Indianapolis Colts linebacker Darius Leonard comes in at No. 10 on NFL.com's Nick Shook's top-10 coverage men in 2019, and he's the only linebacker on the list. Not only does he consistently stop the run, but Leonard is expected to stay with receivers, running backs and tight ends in coverage. His five interceptions led all linebackers last season, as well as his 58.6 passer rating allowed as the nearest defender in coverage. Leonard finished with seven passes defensed and even took an interception back for a touchdown. The 24-year-old (25 in July) has 284 tackles (182 solo), 19 tackles for loss, 14 QB hits, 12 sacks, seven interceptions, 15 passes defensed, six forced fumbles and two fumble recoveries in just two seasons for Indy. Leonard is the No. 1 IDP linebacker for a reason.
Kansas City Chiefs free safety Tyrann Mathieu's average separation yards of 3.4 leaves something to be desired in coverage, and so does his catch rate allowed below expectation (minus-7.5), but he was crucial in the Chiefs Super Bowl run from a year ago. He had a passer rating allowed of 57.6, but his ballhawk rate of 17.1 percent is an indication of how effective he is in KC's secondary. The Honey Badger compiled 75 tackles (63 solo), two sacks, four interceptions and 12 passes defensed on his way to his second first-team All-Pro selection in his seven seasons in the league. Mathieu may not have the best numbers from a pure analytical perspective, but he gets it done nevertheless and is a fringe starter at defensive back in IDP leagues.
Seattle Seahawks strong safety Bradley McDougald comes in at No. 8 on NFL.com's Nick Shook's top-10 coverage men from the 2019 season. His coverage success rate of 62 percent really stands out. Only three other players on Shook's list -- Justin Simmons (65.9 percent), J.C. Jackson (65.5) and Eddie Jackson (62.8) had better success rates than McDougald last year. He also allowed a passer rating of just 54.4 when targeted and a tight-window percentage of 12. The 29-year-old has really started to come on the last two years with Seattle. McDougald had 70 tackles (52 solo), two interceptions, half a sack and a fumble recovery in 2019. He won't be an every-week starter in IDP leagues, but he might be worth a look when you need a bye-week replacement.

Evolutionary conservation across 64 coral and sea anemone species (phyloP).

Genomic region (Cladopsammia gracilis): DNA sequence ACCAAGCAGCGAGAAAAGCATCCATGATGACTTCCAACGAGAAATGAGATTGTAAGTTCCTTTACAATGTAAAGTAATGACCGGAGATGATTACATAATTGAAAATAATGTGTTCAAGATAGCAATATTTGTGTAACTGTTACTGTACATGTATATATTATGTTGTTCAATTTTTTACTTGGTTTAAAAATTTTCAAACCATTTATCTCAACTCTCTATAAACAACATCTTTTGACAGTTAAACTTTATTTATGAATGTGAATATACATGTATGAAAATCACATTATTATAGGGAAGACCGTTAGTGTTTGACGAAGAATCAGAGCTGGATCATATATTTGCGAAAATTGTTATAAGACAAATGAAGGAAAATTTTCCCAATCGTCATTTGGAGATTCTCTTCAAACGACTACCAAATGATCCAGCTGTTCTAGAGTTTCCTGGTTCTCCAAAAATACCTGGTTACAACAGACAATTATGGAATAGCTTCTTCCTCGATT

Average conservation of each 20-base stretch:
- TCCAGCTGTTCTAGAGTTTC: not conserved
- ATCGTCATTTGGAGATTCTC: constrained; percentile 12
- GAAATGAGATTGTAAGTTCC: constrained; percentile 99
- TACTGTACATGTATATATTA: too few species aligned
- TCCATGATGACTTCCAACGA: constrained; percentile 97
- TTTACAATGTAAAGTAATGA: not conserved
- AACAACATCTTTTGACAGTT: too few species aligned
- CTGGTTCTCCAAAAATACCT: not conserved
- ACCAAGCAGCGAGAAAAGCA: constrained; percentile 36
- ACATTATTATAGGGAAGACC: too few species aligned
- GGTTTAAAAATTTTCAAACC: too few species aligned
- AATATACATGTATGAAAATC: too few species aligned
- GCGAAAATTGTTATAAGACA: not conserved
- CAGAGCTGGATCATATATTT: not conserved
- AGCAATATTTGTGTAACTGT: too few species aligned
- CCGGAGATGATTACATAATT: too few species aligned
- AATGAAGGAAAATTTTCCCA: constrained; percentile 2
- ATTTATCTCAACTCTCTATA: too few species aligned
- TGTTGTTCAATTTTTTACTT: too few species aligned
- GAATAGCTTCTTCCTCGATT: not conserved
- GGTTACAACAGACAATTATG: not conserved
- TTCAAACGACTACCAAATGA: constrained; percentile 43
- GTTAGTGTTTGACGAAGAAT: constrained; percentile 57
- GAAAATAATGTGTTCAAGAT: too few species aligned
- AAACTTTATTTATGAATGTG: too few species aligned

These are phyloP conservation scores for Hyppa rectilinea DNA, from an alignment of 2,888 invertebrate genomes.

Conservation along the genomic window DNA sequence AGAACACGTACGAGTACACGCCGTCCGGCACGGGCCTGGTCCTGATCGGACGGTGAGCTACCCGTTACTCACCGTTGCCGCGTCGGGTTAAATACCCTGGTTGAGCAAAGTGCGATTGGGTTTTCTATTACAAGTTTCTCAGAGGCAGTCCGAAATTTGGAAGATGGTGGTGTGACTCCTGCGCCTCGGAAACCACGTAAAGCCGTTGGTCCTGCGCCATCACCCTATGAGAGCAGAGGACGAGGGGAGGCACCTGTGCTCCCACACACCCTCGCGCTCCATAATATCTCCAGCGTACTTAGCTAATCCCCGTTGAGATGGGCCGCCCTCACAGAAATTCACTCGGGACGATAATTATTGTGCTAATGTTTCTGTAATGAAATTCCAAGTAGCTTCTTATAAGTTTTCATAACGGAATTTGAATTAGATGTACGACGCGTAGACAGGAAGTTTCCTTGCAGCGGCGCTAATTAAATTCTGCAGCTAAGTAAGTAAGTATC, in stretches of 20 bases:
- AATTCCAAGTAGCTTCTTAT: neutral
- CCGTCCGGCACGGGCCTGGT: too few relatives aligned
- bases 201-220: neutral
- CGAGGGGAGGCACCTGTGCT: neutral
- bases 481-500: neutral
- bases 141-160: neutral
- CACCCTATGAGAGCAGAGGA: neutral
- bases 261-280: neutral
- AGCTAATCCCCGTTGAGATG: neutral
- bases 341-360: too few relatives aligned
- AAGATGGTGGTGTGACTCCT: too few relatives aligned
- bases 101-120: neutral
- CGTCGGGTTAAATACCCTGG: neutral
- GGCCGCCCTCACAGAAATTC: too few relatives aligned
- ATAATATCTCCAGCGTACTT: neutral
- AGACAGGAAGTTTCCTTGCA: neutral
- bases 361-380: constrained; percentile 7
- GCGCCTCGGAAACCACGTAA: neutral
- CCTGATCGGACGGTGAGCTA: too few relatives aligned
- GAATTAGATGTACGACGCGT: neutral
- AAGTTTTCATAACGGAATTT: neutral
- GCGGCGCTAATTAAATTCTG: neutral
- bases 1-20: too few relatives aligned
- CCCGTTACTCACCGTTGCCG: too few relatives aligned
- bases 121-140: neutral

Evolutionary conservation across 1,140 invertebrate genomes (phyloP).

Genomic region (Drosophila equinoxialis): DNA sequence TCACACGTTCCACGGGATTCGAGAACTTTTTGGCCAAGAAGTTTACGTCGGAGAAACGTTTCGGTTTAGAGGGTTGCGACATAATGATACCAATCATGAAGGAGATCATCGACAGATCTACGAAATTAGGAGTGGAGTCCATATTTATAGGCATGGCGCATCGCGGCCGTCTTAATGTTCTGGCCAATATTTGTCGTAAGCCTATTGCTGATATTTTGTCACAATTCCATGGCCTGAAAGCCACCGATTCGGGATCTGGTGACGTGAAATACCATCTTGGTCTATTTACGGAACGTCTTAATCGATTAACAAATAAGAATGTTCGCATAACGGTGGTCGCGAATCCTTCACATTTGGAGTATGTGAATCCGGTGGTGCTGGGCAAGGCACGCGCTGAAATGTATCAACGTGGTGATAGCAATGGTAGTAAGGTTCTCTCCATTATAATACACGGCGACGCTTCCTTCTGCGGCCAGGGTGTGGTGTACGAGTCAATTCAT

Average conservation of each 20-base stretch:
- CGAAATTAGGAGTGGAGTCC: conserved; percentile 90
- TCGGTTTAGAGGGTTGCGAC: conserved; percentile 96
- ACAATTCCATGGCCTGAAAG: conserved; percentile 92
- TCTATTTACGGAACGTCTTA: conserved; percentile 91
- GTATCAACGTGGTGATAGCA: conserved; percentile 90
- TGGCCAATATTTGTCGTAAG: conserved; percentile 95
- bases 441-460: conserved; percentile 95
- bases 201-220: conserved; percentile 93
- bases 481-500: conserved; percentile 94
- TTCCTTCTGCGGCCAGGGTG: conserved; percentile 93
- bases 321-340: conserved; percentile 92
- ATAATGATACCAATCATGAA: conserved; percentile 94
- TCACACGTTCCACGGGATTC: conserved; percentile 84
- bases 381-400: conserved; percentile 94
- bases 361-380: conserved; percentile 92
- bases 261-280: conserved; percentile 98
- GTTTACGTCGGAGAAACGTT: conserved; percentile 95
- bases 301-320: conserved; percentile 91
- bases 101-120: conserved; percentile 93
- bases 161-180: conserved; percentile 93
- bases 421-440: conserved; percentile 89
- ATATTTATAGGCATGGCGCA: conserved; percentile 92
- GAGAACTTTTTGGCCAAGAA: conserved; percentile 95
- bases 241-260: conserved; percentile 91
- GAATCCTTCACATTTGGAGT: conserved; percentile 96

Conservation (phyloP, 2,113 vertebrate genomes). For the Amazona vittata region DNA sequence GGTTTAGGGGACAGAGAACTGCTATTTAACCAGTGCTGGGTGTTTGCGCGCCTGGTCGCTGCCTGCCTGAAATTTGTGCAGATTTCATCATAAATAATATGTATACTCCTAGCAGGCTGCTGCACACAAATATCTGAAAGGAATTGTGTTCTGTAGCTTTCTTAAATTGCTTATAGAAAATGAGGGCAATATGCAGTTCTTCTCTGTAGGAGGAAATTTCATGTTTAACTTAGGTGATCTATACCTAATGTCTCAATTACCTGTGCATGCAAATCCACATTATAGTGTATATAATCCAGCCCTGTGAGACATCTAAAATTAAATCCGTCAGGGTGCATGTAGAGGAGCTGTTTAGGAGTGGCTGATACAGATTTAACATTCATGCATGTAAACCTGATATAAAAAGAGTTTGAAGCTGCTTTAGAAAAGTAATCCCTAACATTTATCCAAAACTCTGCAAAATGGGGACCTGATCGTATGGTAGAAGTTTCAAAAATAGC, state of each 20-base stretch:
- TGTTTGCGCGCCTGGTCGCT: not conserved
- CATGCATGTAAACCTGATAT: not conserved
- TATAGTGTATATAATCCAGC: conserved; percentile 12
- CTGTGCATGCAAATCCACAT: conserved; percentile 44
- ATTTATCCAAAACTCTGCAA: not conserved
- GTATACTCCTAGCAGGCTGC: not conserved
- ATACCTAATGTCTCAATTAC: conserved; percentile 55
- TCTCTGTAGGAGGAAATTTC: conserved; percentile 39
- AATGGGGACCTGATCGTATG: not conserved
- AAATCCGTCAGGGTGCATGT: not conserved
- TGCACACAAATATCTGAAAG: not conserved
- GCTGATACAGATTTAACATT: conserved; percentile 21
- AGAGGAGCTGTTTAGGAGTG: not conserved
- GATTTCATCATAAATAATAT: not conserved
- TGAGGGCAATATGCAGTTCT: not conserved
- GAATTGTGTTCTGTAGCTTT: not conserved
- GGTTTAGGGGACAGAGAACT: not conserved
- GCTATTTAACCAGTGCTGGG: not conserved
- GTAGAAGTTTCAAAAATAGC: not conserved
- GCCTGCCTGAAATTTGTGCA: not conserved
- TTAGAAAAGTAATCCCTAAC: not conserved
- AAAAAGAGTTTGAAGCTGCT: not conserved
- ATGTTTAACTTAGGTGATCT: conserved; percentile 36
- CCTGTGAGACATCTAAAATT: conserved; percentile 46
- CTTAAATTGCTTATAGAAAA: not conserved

San Francisco 49ers head coach Kyle Shanahan has stuck by quarterback Jimmy Garoppolo through all the criticism and believes the signal-caller has the ability to become an all-time great at the position. Garoppolo does have an advantage this offseason because he's not rehabbing an injury like he was before 2019. He ranked in the top five in touchdown passes (27), completion percentage (69.1) and yards per attempt (8.4) during his first full regular season last year, helping the team to a Super Bowl appearance. However, the 49ers are a team that leans more on the run and defense, making Garoppolo a glorified game manager. The 28-year-old has a low ceiling as a QB2 in Shanahan's current offense.
New England Patriots quarterback Jarrett Stidham and a group of six teammates recently gathered at a private football field to work out together. Stidham has been the catalyst for the throwing sessions, according to sources. Veteran QB Brian Hoyer has been at the throwing sessions, as have been wide receivers Julian Edelman, Damiere Byrd and Gunner Olszewski. Stidham, a fourth-round pick last year, looks to be the team's starting solution in the post-Tom Brady era entering the 2020 season. Head coach Bill Belichick seems totally comfortable rolling with the unknown 23-year-old, and we wouldn't bet against Belichick. So if Stidham is indeed the starter under center in Week 1, he'll be a midrange QB2 for fantasy owners.